|Start flattening the ends.|
|Looks pretty close, let try a fitting.
I clamped the handle into position with some rubber-jawed rachet clamps (one forward, one backwards, for balance), and tried waving it around while wearing a glove approximately the same thickness as my Rapier gloves. Just the right amount of room for my knuckles between the handle and the inside of the umbo.
A few hits later, the flattened ends follow the curve of the edges of the umbo fairly closely. No twist, and riveting should bring them into close contact.
|Here's the gimmick.
A mark at both ends to indicate the centre line. Also a second mark on both ends, offset by 0.25" from the centre. A piece of masking tape in the middle (so the compass point wouldn't slip around). The cross mark on the duct tape is in the middle lengthwise, but offset by the same 0.25".
|With the compass centred on the cross on the tape, draw an arc on either end. Note that it is assymetrical, and slopes down more on the left.
If this handle was held vertically in the right hand, this photo would be of the top end, to be riveted a quarter inch to the left of centre of the buckler as a whole.
Trim to the blue line, with the grinder and file.
|After shaping, sanding, and polishing, the inside of the handle looks like this.|
|A profile view, showing the slight "S" curve on the ends. The end tabs are pretty much flush with the inside of the gripping part of the handle, and that gives me a bit more room for my knuckles. Next time, I might dish the umbo a bit deeper and leave off the "S" bends on the ends. That would bring the centre of gravity a wee bit further back.|
|And the outside.
|A Riveting Performance|
|Prior to punching the holes for the rivets, I drew arcs on either end of the handle, using an off-centre pivot point for the compass, similar to what I did earlier. The arcs were to indicate how far from the tips I wanted to place the rivets.
I just picked an arbitrary measured distance from the sides, and marked cross-hairs for the four places to punch. I had to bring it to my workplace, where I had the use of a large (24"' handles) Roper-Whitney punch. My small hand punch at home (a copy of a Roper-Whitney Junior) was barely able to punch through one layer of this steel, let alone the two layers in the handle, nor could not reach in far enough from the rolled edge. Since I'm a belt-and-suspenders kinda' guy, I had to plan this out fairly carefully. If any one of the holes was out of alignment (between the handle and the buckler) by a fraction of a millimeter, it would be difficult to get the rivet in at all. Since I was using a 1/8"e; diameter brass rod to fashion my own rivets, I did not want to be whittling and filing them any thinner, nor enlarging the holes. I did not want to depend on the accuracy of tracing through holes with a marker. So, here's the procedure I came up with:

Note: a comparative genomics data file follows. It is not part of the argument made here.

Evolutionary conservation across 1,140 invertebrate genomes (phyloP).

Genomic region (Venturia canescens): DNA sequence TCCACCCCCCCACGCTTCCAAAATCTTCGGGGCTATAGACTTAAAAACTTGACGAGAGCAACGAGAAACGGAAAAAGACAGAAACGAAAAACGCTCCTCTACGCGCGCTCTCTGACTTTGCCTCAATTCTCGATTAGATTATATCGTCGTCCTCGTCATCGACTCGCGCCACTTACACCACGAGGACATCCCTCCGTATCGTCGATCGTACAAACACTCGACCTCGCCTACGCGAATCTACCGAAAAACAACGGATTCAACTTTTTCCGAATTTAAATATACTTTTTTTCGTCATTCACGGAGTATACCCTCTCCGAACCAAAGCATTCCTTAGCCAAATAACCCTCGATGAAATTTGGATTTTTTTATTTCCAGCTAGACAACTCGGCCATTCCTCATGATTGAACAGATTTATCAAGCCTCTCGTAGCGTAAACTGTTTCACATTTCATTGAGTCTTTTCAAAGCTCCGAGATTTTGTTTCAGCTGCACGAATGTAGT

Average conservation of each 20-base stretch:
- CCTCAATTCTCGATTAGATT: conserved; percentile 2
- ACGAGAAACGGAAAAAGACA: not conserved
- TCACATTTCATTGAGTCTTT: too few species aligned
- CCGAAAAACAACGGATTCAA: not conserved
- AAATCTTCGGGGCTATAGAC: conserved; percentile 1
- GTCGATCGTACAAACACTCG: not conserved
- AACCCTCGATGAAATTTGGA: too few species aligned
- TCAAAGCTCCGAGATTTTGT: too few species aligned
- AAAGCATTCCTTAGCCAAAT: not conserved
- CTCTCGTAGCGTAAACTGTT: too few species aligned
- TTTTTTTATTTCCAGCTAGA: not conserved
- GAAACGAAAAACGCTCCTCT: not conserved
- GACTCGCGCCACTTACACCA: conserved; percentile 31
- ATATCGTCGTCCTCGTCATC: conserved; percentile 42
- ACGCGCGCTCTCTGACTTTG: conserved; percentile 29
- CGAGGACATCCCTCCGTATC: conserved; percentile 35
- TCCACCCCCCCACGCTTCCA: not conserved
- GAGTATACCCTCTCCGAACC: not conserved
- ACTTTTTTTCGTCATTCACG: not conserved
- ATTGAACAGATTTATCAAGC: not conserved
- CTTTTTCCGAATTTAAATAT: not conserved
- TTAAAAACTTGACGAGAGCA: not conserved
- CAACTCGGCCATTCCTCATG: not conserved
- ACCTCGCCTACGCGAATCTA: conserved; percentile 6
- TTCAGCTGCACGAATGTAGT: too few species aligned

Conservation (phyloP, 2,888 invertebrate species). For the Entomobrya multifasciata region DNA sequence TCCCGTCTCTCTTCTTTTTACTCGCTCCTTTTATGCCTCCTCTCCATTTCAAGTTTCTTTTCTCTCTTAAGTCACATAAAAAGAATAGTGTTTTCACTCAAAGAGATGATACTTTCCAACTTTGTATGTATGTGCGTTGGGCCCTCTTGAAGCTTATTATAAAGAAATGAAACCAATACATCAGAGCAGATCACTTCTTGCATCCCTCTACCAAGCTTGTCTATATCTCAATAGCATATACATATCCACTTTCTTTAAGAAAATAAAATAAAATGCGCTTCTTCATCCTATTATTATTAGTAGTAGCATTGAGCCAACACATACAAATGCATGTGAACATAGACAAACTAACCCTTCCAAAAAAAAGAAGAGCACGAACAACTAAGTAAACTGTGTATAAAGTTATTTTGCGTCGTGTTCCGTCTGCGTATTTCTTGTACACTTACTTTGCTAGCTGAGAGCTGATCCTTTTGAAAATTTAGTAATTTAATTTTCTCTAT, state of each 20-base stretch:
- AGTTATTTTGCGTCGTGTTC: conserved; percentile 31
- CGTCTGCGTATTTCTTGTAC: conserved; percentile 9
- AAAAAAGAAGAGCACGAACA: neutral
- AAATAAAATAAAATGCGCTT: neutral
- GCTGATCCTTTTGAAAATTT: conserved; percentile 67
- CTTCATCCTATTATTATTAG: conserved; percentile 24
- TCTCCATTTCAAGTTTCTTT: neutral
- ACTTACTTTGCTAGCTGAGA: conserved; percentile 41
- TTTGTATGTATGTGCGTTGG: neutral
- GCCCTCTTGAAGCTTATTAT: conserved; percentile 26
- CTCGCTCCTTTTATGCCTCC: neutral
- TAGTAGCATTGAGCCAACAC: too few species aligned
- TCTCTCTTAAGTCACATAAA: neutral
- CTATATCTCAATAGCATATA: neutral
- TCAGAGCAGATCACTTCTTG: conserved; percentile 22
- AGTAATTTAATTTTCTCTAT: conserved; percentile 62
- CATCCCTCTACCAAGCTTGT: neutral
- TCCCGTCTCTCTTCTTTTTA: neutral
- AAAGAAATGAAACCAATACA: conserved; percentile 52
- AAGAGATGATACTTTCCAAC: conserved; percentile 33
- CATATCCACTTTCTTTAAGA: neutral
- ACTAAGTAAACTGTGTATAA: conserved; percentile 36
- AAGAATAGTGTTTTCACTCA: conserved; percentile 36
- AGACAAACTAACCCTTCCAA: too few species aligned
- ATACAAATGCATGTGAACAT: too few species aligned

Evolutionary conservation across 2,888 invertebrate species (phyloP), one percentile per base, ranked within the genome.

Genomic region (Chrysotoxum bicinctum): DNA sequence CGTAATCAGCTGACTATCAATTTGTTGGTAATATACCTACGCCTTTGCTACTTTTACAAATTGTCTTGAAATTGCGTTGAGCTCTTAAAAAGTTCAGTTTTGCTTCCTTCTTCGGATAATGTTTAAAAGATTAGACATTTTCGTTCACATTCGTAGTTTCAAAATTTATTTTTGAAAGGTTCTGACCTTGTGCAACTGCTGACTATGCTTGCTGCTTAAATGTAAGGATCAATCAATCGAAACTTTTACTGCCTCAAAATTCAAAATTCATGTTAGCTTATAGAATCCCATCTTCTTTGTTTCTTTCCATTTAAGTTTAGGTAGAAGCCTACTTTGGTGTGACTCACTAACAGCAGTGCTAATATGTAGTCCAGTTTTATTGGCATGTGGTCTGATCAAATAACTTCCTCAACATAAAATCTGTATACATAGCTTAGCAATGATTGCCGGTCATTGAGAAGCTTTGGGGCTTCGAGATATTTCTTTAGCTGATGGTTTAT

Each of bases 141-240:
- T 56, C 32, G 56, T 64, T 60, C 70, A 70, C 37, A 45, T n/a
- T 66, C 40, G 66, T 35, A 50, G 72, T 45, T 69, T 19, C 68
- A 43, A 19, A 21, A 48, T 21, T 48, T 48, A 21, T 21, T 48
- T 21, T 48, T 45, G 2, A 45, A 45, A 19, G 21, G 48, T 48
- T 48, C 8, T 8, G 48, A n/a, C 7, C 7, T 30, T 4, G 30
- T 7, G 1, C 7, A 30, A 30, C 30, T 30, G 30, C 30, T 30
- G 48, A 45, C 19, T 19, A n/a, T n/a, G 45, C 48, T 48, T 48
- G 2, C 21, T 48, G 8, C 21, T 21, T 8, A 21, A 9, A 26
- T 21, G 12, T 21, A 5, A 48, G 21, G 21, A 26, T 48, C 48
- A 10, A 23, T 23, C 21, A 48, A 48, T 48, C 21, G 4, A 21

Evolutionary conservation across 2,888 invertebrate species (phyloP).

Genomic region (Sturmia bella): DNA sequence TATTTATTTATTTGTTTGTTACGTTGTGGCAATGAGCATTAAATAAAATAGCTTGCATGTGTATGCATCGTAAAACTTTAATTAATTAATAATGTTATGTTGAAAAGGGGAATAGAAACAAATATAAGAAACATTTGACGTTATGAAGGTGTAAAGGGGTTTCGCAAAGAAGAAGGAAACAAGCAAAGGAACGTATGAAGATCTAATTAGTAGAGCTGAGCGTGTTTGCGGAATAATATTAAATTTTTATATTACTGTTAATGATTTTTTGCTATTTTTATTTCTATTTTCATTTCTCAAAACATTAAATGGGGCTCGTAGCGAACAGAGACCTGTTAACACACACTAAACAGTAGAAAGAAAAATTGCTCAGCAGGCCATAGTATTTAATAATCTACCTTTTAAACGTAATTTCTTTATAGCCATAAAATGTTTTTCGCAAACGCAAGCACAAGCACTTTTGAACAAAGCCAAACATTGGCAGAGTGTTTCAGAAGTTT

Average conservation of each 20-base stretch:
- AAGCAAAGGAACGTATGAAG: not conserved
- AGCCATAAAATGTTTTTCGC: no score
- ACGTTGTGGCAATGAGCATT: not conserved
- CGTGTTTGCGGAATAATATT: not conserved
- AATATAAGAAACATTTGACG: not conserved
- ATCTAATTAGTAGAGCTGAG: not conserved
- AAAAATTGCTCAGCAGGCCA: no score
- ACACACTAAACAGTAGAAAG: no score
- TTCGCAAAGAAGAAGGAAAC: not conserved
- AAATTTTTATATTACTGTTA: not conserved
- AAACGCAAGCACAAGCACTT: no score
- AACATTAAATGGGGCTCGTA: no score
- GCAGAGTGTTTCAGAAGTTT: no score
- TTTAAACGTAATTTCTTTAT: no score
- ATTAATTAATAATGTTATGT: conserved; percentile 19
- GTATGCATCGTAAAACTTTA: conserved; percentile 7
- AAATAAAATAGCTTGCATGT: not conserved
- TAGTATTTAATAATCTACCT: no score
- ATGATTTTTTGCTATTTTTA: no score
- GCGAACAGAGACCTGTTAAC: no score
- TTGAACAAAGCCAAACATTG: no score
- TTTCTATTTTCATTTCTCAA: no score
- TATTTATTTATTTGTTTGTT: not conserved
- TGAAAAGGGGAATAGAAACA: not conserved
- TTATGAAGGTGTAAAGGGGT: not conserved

|I don't have any photos of the riveting process. (You can read up on that on some of the links at the top of this page.)
I simply cut four 3/8" (9 mm) lengths of 1/8" diameter brass rod with a bolt cutter, and replaced the temporary aluminum pins with them. I did not prepare them with a head beforehand, I just kept flipping the piece over and peening both ends of the rivets at the same time.
As far as determining the cut length of the rivets went, I just pushed the rod through the pieces and added 1/8" on each end, using the rule of thumb of having the shank stick out the same distance as the diameter of the shank
. I used a soft-jawed clamp to squeeze the two sides together until I had expanded the shank (by hammering) enough to keep them locked together.
These two photos are of a quick-and-dirty "rivet set" tool I fashioned out of a scrap of steel bar. I made it by sticking the bar in the chuck of a lathe and a large drill bit on the spindle side. The tip of the drill bit had a fairly wide flat part (sorry, I don't know drill bit terminology), such that the shallow hole I made in the bar had a flat bottom and sloping sides. The flat bottom was about half as wide as the outer end of the hole. I started peening each rivet with a very small ball peen hammer, only about 4 ounces or so, but later switched to a 16 oz ball peen.
Once I got the shank expanded and the two ends mushroomed out, I used the rivet set to make the heads nice and round (well, rounder). I'd support the bottom of the rivet with a scrap block of aluminum, which is relatively soft and doesn't mark up the head as much.
When the rivet set was new, the heads tended to end up like flat-topped cones, but with use (since I didn't temper it or anything) the hole is becoming more hemispherical, resulting in dome-like rivet heads.
One of its other benefits is that it's easier to finish forming the heads, with less risk of missing the rivet and denting the sheet metal.
|The finished rivets. You can't easily tell they're brass, because of the fluorescent lighting I suppose.
The camera's macro function really shows up the scratches and dents though, from before the riveting.
|The finished buckler, front.|
|The finished buckler, back.|
Hew's Armoury Stuff - up one level